Identifying Parents Who Rape Their Children p. 14

By: M.L. Stein Positive community response is a key factor in a
newspaper's decision to change its publication policy sp.

AN OVERWHELMING community response in favor of naming parental rapists in stories was a major factor in the Spokane Spokesman-Review changing its policy on the issue.
Chris Peck, managing editor of the newspaper, recently planted the seed for the switch when he used his column to ask for readers' viewpoints on the matter.
A local man had been convicted of raping his four daughters, aged 4 to 8, while their mother videotaped the abuses.
The rapist was not named in the Spokesman-Review story when he was found guilty in a nonjury trial, in keeping with the paper's written ethics policy of not identifying such criminals because doing so would identify their victims. Other rapists routinely are identified in the Spokesman-Review.
After the verdict, Peck noted in his column that the man was scheduled to be sentenced soon and added, "Frank-ly, we need your help to make the decision on whether the name should be published.
"Every day, the press is hung out to dry for being insensitive and callous. Yet every day, taxpayers and the law-abiding rely on us to monitor the judicial process . . . . So we are caught trying to navigate a slippery path.
"Do we publish the name of a four-time rapist because the community expects it or do we not publish the name to add a bit of protection to the victims because the community expects that?"
Peck asked for reader opinions, listing phone numbers to call.
The response favored name disclosure by a 2-1 margin.
"The calls overloaded our lines," Peck said. "We got 500 in a three-day period. We also got a valuable lesson in taking the public's temperature."
The managing editor said women respondents outnumbered men by a 60-40 margin. Dozens of women suggested that the crime of rape flourishes because it is kept more secret than other criminal acts, he noted.
There also were scores of letters on the subject, Peck said.
"We were impressed with the eloquence of the people who responded," he said. "They were intelligent and did not hesitate to jump into deep, complex issues and ideas."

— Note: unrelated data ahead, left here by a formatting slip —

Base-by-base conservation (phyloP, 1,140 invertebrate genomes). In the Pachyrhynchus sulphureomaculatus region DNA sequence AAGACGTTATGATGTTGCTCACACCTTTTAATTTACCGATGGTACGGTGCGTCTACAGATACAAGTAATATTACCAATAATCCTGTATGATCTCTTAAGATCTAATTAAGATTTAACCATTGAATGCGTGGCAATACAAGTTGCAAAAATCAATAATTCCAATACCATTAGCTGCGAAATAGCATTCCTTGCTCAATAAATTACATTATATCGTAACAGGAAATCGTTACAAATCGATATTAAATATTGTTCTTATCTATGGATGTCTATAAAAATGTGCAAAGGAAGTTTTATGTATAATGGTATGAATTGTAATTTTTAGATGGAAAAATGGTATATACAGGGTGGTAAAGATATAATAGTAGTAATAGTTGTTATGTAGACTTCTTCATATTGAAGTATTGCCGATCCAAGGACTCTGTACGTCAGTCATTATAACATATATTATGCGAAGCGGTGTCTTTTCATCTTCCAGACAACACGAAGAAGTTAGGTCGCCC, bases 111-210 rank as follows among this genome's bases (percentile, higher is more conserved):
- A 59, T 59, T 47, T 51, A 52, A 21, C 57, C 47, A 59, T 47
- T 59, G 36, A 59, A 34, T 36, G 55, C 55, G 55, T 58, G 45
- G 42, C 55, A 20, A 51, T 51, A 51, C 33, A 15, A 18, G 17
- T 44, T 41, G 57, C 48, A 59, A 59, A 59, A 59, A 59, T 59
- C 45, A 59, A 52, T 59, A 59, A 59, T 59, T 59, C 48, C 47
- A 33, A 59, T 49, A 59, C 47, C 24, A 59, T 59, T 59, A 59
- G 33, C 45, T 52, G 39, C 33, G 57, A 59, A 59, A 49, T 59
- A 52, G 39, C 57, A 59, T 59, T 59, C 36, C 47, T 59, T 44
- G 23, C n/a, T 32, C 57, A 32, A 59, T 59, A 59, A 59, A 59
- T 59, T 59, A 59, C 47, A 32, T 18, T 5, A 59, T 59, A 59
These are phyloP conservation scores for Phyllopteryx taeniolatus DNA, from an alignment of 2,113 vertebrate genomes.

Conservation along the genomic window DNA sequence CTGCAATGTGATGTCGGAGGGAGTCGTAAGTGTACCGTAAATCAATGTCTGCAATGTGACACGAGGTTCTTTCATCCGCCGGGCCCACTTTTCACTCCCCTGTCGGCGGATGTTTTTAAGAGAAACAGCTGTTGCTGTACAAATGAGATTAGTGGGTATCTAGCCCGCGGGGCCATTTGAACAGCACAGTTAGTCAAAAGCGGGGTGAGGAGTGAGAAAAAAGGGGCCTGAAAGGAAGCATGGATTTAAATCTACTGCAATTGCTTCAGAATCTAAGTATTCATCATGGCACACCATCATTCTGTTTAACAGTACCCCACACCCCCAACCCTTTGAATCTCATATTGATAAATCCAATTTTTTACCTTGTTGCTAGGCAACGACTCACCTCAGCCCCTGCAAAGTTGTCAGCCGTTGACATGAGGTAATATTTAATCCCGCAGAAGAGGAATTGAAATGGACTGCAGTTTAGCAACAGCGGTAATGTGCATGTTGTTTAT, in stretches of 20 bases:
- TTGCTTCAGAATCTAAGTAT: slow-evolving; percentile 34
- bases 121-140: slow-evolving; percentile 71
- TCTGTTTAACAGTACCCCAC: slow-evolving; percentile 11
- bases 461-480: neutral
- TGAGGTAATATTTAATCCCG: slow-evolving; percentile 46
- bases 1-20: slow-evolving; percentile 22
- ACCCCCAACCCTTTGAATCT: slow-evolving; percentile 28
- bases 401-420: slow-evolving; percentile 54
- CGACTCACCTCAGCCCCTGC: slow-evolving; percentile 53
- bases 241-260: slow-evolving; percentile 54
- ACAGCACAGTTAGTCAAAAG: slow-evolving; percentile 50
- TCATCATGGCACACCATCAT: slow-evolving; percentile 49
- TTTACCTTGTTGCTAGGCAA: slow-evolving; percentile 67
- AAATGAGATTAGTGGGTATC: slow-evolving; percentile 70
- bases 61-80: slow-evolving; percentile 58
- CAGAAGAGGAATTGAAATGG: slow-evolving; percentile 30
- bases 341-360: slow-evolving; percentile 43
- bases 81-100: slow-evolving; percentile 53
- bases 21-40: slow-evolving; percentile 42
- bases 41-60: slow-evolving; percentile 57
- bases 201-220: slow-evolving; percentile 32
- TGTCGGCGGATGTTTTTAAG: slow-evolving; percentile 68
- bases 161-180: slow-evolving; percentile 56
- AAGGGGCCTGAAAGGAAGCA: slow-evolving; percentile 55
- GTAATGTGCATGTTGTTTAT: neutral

Peck began a post-survey column as follows: "His name goes in the paper this week." The rapist was identified in a Spokesman-Review account of his sentencing.
The man's wife, who was convicted of four counts of failing to report a crime to authorities, also was named in a story.
In his follow-up column, Peck noted that even those callers who urged identification were concerned about further harm being done to the four girls.
"But," he continued, "the majority of the callers said the responsibility for protection of these girls now falls on the shoulders of foster parents, the sentencing guidelines of the courts and the good will of the community.
"From press, the callers wanted only one thing above all: the facts about what is going on in their community."
Peck also disclosed in the column that the move to submit the decision of name disclosure to the public did not please all staffers.
"The water-cooler grumbling inside this newspaper complained that this was wimping out," he reported.
Peck said that while the survey result was an important element in the newspaper's policy shift, it was not the only factor.
Editors, he continued, spent many hours examining all aspects of the issue and sought opinions of reporters. The paper also learned that there are means of protecting child rape victims from harassment, Peck said.
He pointed out that three of the four girls assaulted by their father now use different names than his. One daughter is not yet in school.
"It all boils down to which has the highest value: protecting the child's privacy or holding to our traditional responsibility of informing the community," Peck said.


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